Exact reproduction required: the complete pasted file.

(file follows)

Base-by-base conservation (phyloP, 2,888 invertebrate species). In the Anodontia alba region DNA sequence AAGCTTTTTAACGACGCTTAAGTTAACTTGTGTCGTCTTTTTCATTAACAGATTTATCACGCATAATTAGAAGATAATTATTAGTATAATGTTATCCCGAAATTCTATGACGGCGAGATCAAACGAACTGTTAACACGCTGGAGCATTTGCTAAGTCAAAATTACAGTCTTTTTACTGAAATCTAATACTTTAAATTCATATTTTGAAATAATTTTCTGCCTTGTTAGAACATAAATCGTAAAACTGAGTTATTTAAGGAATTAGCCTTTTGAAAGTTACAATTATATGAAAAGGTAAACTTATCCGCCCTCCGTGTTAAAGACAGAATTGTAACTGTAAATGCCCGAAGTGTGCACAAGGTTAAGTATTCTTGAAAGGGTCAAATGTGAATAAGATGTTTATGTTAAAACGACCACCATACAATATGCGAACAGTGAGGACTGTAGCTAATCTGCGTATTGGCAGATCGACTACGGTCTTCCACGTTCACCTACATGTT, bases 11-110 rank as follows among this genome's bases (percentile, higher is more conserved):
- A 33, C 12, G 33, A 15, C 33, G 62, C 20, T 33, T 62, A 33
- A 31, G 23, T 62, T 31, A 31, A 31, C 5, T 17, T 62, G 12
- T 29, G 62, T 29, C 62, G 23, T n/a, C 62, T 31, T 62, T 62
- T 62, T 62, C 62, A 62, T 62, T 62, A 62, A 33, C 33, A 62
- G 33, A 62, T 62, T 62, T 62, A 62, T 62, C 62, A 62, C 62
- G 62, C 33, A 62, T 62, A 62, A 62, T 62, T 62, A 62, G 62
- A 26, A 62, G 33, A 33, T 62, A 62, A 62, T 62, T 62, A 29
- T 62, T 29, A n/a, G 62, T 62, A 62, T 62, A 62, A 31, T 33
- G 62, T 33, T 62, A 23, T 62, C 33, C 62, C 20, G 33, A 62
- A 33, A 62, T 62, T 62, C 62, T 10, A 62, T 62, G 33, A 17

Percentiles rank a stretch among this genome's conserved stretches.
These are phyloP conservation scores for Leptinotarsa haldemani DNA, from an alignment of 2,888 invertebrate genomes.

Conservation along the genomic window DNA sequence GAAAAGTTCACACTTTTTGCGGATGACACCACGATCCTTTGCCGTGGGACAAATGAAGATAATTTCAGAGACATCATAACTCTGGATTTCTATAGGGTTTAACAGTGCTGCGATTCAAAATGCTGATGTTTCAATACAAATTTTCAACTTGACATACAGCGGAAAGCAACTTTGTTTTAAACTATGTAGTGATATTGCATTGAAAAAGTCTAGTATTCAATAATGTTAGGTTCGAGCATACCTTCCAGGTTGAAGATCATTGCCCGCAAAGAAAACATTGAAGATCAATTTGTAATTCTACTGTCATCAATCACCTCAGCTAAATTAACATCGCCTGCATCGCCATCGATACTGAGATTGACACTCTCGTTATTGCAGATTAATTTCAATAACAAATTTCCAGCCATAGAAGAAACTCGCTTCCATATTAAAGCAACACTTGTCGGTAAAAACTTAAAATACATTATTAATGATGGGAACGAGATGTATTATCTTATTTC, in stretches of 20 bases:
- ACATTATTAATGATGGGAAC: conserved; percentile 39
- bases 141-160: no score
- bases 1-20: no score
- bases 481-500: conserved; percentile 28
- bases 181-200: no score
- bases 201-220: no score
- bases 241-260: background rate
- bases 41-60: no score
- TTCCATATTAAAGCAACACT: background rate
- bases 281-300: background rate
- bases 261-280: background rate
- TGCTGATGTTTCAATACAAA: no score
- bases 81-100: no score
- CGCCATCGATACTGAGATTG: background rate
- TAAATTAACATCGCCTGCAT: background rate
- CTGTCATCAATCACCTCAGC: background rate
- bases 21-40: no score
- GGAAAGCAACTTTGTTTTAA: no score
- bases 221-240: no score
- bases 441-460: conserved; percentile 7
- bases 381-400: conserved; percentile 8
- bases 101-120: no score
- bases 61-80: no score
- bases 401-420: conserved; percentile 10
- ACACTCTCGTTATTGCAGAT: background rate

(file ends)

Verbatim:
Base-by-base conservation (phyloP, 2,888 invertebrate species). In the Anodontia alba region DNA sequence AAGCTTTTTAACGACGCTTAAGTTAACTTGTGTCGTCTTTTTCATTAACAGATTTATCACGCATAATTAGAAGATAATTATTAGTATAATGTTATCCCGAAATTCTATGACGGCGAGATCAAACGAACTGTTAACACGCTGGAGCATTTGCTAAGTCAAAATTACAGTCTTTTTACTGAAATCTAATACTTTAAATTCATATTTTGAAATAATTTTCTGCCTTGTTAGAACATAAATCGTAAAACTGAGTTATTTAAGGAATTAGCCTTTTGAAAGTTACAATTATATGAAAAGGTAAACTTATCCGCCCTCCGTGTTAAAGACAGAATTGTAACTGTAAATGCCCGAAGTGTGCACAAGGTTAAGTATTCTTGAAAGGGTCAAATGTGAATAAGATGTTTATGTTAAAACGACCACCATACAATATGCGAACAGTGAGGACTGTAGCTAATCTGCGTATTGGCAGATCGACTACGGTCTTCCACGTTCACCTACATGTT, bases 11-110 rank as follows among this genome's bases (percentile, higher is more conserved):
- A 33, C 12, G 33, A 15, C 33, G 62, C 20, T 33, T 62, A 33
- A 31, G 23, T 62, T 31, A 31, A 31, C 5, T 17, T 62, G 12
- T 29, G 62, T 29, C 62, G 23, T n/a, C 62, T 31, T 62, T 62
- T 62, T 62, C 62, A 62, T 62, T 62, A 62, A 33, C 33, A 62
- G 33, A 62, T 62, T 62, T 62, A 62, T 62, C 62, A 62, C 62
- G 62, C 33, A 62, T 62, A 62, A 62, T 62, T 62, A 62, G 62
- A 26, A 62, G 33, A 33, T 62, A 62, A 62, T 62, T 62, A 29
- T 62, T 29, A n/a, G 62, T 62, A 62, T 62, A 62, A 31, T 33
- G 62, T 33, T 62, A 23, T 62, C 33, C 62, C 20, G 33, A 62
- A 33, A 62, T 62, T 62, C 62, T 10, A 62, T 62, G 33, A 17

Percentiles rank a stretch among this genome's conserved stretches.
These are phyloP conservation scores for Leptinotarsa haldemani DNA, from an alignment of 2,888 invertebrate genomes.

Conservation along the genomic window DNA sequence GAAAAGTTCACACTTTTTGCGGATGACACCACGATCCTTTGCCGTGGGACAAATGAAGATAATTTCAGAGACATCATAACTCTGGATTTCTATAGGGTTTAACAGTGCTGCGATTCAAAATGCTGATGTTTCAATACAAATTTTCAACTTGACATACAGCGGAAAGCAACTTTGTTTTAAACTATGTAGTGATATTGCATTGAAAAAGTCTAGTATTCAATAATGTTAGGTTCGAGCATACCTTCCAGGTTGAAGATCATTGCCCGCAAAGAAAACATTGAAGATCAATTTGTAATTCTACTGTCATCAATCACCTCAGCTAAATTAACATCGCCTGCATCGCCATCGATACTGAGATTGACACTCTCGTTATTGCAGATTAATTTCAATAACAAATTTCCAGCCATAGAAGAAACTCGCTTCCATATTAAAGCAACACTTGTCGGTAAAAACTTAAAATACATTATTAATGATGGGAACGAGATGTATTATCTTATTTC, in stretches of 20 bases:
- ACATTATTAATGATGGGAAC: conserved; percentile 39
- bases 141-160: no score
- bases 1-20: no score
- bases 481-500: conserved; percentile 28
- bases 181-200: no score
- bases 201-220: no score
- bases 241-260: background rate
- bases 41-60: no score
- TTCCATATTAAAGCAACACT: background rate
- bases 281-300: background rate
- bases 261-280: background rate
- TGCTGATGTTTCAATACAAA: no score
- bases 81-100: no score
- CGCCATCGATACTGAGATTG: background rate
- TAAATTAACATCGCCTGCAT: background rate
- CTGTCATCAATCACCTCAGC: background rate
- bases 21-40: no score
- GGAAAGCAACTTTGTTTTAA: no score
- bases 221-240: no score
- bases 441-460: conserved; percentile 7
- bases 381-400: conserved; percentile 8
- bases 101-120: no score
- bases 61-80: no score
- bases 401-420: conserved; percentile 10
- ACACTCTCGTTATTGCAGAT: background rate